FROM Mark Calabria
Are Wall Street Execs Getting Off Easy for Committing Fraud? Federal Judge Jed Rakoff is still considering Citigroup's latest settlement of fraud charges brought by the Securities and Exchange Commission. It follows a familiar pattern — for Goldman Sachs, Morgan Stanley, JP Morgan Chase, Bank of America —and for Citigroup itself. But for corporate executives there's no shame and no pain. We hear how the latest case against Citigroup fits into a troubling pattern.
SEC Settlements Raise Questions about Watchdog's Teeth A federal judge is still considering Citigroup's latest settlement of fraud charges brought by the Securities and Exchange Commission. Citigroup did not have to admit wrongdoing and received a fine critics call "a slap on the wrist," that shareholders, not executives, will have to pay. It follows a familiar pattern — for Goldman Sachs, Morgan Stanley, JP Morgan Chase, Bank of America and Citigroup itself -- that has even some insiders asking who is the SEC working for? Is it protecting consumers or big banks? Why aren't company executives being hauled into court, especially if their practices helped bring about the collapse of the housing market?
Political Gridlock and the Fight over the Consumer Watchdog Agency Political gridlock is pushing Washington closer to financial catastrophe if the two parties can't agree to raise the debt ceiling by August 2. Now there's potential gridlock over implementing last year's finance reform , passed by the Democrats when they controlled both houses. This year, Republicans are hell-bent to change it. Harvard Professor Elizabeth Warren is out as head of the new Consumer Financial Protection Bureau , so President Obama has nominated Ohio's Attorney to run the new agency. But Richard Cordray has to be confirmed by the Senate, and the GOP says he, too, is " dead on arrival ." They're demanding that a board, instead of a single director, run the new agency and that funding come from Congress rather than the Federal Reserve.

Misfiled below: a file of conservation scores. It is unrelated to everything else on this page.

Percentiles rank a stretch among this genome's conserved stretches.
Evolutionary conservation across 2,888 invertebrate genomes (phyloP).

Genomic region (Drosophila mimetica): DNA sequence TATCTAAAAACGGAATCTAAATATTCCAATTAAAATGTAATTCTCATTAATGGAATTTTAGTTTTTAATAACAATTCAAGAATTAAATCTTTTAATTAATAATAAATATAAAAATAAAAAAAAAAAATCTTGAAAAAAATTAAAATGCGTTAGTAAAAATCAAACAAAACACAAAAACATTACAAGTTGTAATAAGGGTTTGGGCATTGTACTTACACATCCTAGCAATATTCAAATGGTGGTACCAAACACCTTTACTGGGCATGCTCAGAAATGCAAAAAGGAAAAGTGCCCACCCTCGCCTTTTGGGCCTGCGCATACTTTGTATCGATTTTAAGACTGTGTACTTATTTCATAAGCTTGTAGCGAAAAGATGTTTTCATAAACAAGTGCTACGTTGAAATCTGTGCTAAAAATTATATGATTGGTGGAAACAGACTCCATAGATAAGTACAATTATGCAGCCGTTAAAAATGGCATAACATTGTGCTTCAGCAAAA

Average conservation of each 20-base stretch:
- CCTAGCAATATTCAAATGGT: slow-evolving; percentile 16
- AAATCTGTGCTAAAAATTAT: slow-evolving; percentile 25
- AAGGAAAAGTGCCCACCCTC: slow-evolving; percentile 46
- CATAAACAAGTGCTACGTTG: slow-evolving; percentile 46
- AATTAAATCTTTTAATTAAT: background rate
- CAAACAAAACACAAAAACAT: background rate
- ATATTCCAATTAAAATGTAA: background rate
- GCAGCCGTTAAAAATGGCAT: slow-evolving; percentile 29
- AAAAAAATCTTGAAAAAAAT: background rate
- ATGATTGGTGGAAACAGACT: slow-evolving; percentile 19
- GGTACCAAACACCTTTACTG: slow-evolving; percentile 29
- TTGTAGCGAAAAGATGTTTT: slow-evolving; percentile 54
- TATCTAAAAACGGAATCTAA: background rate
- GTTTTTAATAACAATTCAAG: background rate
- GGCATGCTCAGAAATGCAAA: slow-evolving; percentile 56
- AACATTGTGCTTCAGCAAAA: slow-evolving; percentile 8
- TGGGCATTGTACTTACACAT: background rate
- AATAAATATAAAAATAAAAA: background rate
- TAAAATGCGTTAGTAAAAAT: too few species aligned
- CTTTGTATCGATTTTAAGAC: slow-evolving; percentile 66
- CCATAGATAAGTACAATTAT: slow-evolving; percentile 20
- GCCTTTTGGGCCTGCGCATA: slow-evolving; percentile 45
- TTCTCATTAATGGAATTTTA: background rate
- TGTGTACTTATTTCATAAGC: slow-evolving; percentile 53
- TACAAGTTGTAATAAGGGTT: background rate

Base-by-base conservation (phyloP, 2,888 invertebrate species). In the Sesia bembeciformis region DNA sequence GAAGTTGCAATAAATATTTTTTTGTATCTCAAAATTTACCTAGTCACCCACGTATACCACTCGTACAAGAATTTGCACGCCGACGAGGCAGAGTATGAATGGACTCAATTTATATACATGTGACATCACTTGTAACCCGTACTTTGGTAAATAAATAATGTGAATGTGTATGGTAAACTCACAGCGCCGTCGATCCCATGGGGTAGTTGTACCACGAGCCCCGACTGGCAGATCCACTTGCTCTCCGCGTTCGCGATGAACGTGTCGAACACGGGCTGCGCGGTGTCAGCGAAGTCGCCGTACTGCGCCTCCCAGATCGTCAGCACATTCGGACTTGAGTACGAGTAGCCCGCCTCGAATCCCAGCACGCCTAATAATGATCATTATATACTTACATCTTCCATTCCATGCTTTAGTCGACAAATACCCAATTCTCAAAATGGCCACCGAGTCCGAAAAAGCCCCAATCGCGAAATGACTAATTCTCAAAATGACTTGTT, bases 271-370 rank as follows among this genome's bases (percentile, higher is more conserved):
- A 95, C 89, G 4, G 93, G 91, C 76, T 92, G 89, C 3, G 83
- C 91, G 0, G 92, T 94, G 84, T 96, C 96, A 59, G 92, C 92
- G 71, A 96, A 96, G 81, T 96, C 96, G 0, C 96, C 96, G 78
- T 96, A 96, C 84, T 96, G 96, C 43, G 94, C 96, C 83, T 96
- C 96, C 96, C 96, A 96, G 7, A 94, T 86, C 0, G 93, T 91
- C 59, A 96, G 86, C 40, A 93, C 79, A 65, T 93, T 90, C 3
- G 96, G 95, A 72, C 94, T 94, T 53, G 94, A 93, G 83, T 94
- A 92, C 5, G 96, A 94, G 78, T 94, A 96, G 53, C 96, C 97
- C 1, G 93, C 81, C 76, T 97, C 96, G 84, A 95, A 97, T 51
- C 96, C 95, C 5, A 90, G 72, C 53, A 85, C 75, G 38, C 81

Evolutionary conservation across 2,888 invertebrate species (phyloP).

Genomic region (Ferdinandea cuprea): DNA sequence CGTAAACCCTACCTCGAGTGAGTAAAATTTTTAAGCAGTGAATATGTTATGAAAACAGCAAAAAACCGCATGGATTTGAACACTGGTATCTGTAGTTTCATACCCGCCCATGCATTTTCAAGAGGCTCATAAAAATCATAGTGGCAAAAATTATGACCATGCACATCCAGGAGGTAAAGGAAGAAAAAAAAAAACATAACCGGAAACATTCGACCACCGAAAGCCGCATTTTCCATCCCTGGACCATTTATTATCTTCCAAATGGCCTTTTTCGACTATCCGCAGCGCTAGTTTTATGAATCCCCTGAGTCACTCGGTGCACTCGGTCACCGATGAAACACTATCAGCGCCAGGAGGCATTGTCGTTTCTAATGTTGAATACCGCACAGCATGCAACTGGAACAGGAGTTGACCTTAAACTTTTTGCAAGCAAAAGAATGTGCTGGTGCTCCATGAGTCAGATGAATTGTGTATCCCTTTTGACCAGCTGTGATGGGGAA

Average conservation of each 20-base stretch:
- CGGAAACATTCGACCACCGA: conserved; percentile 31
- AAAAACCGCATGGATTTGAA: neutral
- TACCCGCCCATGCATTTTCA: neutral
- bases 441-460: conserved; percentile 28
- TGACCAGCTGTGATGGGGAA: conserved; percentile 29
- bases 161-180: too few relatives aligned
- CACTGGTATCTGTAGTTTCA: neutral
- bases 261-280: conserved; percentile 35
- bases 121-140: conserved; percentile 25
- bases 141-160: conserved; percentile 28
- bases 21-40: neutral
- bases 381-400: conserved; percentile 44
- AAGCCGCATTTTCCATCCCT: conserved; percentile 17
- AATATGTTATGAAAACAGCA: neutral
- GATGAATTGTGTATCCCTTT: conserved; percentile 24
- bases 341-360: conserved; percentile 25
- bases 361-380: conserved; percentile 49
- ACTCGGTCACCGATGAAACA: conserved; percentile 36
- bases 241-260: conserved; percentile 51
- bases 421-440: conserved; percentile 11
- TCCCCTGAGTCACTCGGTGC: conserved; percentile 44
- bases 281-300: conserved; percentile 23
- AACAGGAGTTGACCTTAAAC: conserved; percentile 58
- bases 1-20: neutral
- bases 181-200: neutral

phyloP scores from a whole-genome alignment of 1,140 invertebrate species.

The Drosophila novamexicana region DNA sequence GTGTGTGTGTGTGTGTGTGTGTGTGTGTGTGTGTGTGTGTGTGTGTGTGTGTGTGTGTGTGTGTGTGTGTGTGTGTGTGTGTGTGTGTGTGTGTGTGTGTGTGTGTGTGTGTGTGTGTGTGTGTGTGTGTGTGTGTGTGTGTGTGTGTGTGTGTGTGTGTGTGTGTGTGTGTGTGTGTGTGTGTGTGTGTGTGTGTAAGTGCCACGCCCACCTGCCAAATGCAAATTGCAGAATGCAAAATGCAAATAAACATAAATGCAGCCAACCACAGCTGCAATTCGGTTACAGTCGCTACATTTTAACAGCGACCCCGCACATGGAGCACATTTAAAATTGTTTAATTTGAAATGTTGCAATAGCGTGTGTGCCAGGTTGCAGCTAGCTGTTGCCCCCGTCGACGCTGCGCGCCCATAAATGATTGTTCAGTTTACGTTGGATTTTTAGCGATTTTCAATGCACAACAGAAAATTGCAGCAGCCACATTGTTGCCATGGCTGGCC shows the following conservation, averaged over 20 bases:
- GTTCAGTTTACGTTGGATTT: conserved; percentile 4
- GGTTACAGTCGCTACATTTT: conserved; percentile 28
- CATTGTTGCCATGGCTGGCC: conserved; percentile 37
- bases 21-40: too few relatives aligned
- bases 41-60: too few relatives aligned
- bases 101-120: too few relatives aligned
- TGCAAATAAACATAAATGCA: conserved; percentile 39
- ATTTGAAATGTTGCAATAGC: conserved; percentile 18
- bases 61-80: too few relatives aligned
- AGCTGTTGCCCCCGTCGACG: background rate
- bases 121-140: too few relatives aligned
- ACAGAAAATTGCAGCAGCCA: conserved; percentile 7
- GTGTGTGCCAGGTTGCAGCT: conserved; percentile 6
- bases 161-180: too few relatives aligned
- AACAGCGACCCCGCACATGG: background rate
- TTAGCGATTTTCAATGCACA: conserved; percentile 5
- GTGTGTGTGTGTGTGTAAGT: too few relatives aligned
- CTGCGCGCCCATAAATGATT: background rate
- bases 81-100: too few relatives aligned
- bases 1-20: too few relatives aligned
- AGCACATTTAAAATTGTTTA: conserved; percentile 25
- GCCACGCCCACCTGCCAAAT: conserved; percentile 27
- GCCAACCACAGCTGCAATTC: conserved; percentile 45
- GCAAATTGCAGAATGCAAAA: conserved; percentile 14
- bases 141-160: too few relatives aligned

Political Gridlock and the Fight over the Consumer Watchdog Agency The debt ceiling and deficit aren't the only issues subject to partisan gridlock in Congress. Last year, with majorities in both houses of Congress, Democrats passed finance reform . This year, Republicans are hell-bent to change it. One controversial element is the new Consumer Financial Protection Bureau , which was given more power than Republicans wanted. President Obama has nominated Ohio's former Attorney General to run it. But the consumer advocate has to be confirmed by the Senate, and Republican Jerry Moran of Kansas, says Richard Cordray is " dead on arriva l." It's another example of political polarization in Washington: major bills might pass on party-line votes, but then lack the support required for implementation. Is divided government creating an atmosphere of perpetual gridlock? Is that making Washington unable to govern at all?
Three Years Later, the Housing Crisis Continues Three years after the housing market began to collapse banks own more than a million homes due to foreclosures, with another million on the verge of repossession this year and millions more in years to come. Economists call it a "glut" that's extending the housing crisis and pushing down prices. In several states, attorneys general say they're trying to rebuild public confidence in the home loan industry by going after banks and lenders for fraud. Could criminal convictions restore public confidence or is it already too late?
Three Years Later, the Housing Crisis Continues Banks and mortgage lenders now own a million foreclosed properties, with another million on the verge of repossession this year, creating a drag on the real estate market that will only get bigger. In the worst hit states, attorneys general are gearing up to investigate and prosecute lenders for fraud in both sales and foreclosures. In Washington, the bi-partisan Senate Permanent Subcommittee on Investigations issued a 650-page report outlining risky, deceptive practices by Goldman Sachs and other major Wall Street investment houses that made big money, essentially by betting against their own clients. Should they be prosecuted too? Would high-profile convictions renew public confidence in the home-loan industry or slow the market even more?
Trump's ethical conflicts pile up as transparency diminishes President Trump's refusal to reveal his income tax returns is just one example of a lack of transparency that could be hiding conflicts of interest. Other conflicts are already obvious from his appointments. And he's being sued for using his job to increase his profits.
The flight bumping heard around 'round the world Recent video of a passenger forcibly removed from a United Airlines plane is a worst-case example of what's happened since consolidation into just four US-based carriers. Management seems to be tone-deaf to a decline in service — and even abuse — of passengers.
After Syria strike a new Trump doctrine emerges The President who promised an end to entanglements in the Middle East and snuggled up to Vladimir Putin has now outraged Russia with surprise missile attacks on Syria. That's raised questions about who's running the White House? We hear a variety of answers.